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Kink / Sex Work

Why the Media’s Obsession with Sex Workers who are Paying Their Way Through College Has to Go

What sex work means and who a sex worker is has been informed by a mass of historical slander established by so-called experts — typically white men who aren’t sex workers. Historically, sex workers have been medicalized with discourse that references dirt, disease, low IQ, and a lack of good moral standing.

Written by Fawn Ryan.

Art by Honda Rivera.

Let’s talk about Bonding, the recent Netflix series taking the internet by storm. For a show about sex workers, this certainly wasn’t written for us.

Why the criticism from sex workers? Well, to start with, the story relies on tired tropes while portraying a mostly glossy impression of the job. It panders to a general audience for whom sex work is still too much of a radical subject to be presented with much originality. Among its numerous problematic approaches to sex worker depiction, the one that’s managed to fly under the radar of criticism is the show’s use of the school-girl sex worker trope. This trope depicts a person who has entered into sex work in order to pay their way through education. At a surface level, it can be read as a harmless attempt to bring embodiment to a character while distancing them (and real sex workers by proxy) from the negative characteristics that have come to be associated with working in our industry. In truth? It’s far from harmless.

In an ideal world, sex work would simply mean the transaction of money or goods for sexual services. But this is not the case. What sex work means and who a sex worker is has been informed by a mass of historical slander established by so-called experts— typically white men who aren’t sex workers. Historically, sex workers have been medicalized with discourse that references dirt, disease, low IQ, and a lack of good moral standing. Nineteenth-century French physician Alexandre Parent du Châtelet even compared his work of forcibly examining the genitals of prostitutes to his previous studies on the sewer systems of Paris. This kind of rhetoric is partly responsible for the stereotypes sex workers are still attempting to combat, so when the trope of the school-attending sex worker is positioned against these much more abhorrent narratives, it may be difficult to place why exactly this seemingly more progressive narrative isn’t one that sex workers are rejoicing over.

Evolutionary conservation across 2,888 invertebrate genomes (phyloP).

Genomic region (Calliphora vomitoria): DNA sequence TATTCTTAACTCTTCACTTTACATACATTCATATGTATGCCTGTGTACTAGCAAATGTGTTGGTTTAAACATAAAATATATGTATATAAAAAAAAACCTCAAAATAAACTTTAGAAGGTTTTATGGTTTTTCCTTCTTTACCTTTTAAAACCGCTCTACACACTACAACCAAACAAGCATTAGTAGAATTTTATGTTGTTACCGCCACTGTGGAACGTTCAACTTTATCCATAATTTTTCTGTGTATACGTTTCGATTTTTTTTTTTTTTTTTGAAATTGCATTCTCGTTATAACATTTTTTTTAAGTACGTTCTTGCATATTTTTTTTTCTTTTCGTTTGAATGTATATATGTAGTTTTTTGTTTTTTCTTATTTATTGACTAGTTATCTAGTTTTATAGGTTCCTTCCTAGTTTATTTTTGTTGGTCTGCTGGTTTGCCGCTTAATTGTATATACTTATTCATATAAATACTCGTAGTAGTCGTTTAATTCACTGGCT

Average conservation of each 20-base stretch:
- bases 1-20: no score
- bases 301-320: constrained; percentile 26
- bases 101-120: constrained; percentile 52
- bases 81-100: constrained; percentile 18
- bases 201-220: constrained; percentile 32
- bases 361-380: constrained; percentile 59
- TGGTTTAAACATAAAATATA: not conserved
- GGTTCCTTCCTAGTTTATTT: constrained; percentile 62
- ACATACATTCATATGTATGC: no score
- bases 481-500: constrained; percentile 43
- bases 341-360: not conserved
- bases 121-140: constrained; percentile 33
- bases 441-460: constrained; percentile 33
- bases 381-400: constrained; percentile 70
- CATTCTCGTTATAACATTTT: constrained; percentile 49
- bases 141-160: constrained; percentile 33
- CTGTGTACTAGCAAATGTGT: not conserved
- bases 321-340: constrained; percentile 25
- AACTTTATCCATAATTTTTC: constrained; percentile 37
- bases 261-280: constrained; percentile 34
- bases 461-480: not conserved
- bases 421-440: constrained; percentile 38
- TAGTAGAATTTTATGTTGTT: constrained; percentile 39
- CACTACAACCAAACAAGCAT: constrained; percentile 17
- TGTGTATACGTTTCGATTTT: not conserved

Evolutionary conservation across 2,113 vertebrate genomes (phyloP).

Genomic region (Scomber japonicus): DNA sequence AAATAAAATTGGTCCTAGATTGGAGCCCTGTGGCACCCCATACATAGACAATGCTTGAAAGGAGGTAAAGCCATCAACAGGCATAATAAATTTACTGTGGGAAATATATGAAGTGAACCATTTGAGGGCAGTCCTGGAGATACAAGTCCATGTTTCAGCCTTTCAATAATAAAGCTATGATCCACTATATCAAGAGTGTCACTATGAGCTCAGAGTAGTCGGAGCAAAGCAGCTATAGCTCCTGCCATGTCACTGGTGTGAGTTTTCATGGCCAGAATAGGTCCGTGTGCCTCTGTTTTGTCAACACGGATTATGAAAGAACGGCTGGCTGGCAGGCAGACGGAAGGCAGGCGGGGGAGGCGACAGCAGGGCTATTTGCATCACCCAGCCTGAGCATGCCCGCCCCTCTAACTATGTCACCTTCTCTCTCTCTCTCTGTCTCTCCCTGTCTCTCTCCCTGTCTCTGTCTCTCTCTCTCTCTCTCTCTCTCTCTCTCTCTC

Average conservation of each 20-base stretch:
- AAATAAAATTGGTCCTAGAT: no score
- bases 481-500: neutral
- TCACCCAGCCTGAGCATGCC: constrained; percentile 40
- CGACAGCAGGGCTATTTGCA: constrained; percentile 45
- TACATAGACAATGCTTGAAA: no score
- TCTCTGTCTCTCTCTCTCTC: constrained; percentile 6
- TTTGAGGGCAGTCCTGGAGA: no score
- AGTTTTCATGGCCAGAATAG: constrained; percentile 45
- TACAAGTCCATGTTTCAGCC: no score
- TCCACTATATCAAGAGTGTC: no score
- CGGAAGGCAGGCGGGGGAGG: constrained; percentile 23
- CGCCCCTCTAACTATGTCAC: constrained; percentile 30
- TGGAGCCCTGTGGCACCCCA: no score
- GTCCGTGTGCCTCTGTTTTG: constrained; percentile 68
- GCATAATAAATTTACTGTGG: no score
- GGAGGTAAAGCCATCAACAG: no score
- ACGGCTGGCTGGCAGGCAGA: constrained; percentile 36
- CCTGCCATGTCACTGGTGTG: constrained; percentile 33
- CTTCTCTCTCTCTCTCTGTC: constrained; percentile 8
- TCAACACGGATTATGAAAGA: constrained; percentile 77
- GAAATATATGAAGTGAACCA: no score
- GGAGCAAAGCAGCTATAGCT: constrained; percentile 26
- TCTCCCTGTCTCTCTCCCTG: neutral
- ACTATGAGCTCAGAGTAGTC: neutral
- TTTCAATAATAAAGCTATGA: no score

What sex work means and who a sex worker is has been informed by a mass of historical slander established by so-called experts — typically white men who aren’t sex workers. Historically, sex workers have been medicalized with discourse that references dirt, disease, low IQ, and a lack of good moral standing.

In my experience, when ‘coming out’ as a sex worker, I’m asked questions that I cannot imagine any other group of workers being asked. Notably: Am I paying my way through university using sex work? My interrogator’s face usually relaxes once I answer this question correctly, and they’re able to understand me as more than a whore. In this game, we are challenged to win over our interlocutor by wielding the characteristics that make us best understood to them, while those who do not hold the necessary credentials are cast out. To use sex work as a stepping stone to a ‘normal life’ takes privilege. The protagonist in Bonding showcases a way for sex work to be presented that stops the audience from wincing. She is a young white woman. She has access to housing and education. As far as we are aware, she does not have dependents, is able-bodied, cisgender, a native to the US, and is not dependent on drugs. The reliance on the education trope separates sex workers into opposing categories: good girls and bad girls. For an audience to not be overcome with pity and shame for the character they’re watching, they — much like my interrogators — must know that she is not the whore they think she is.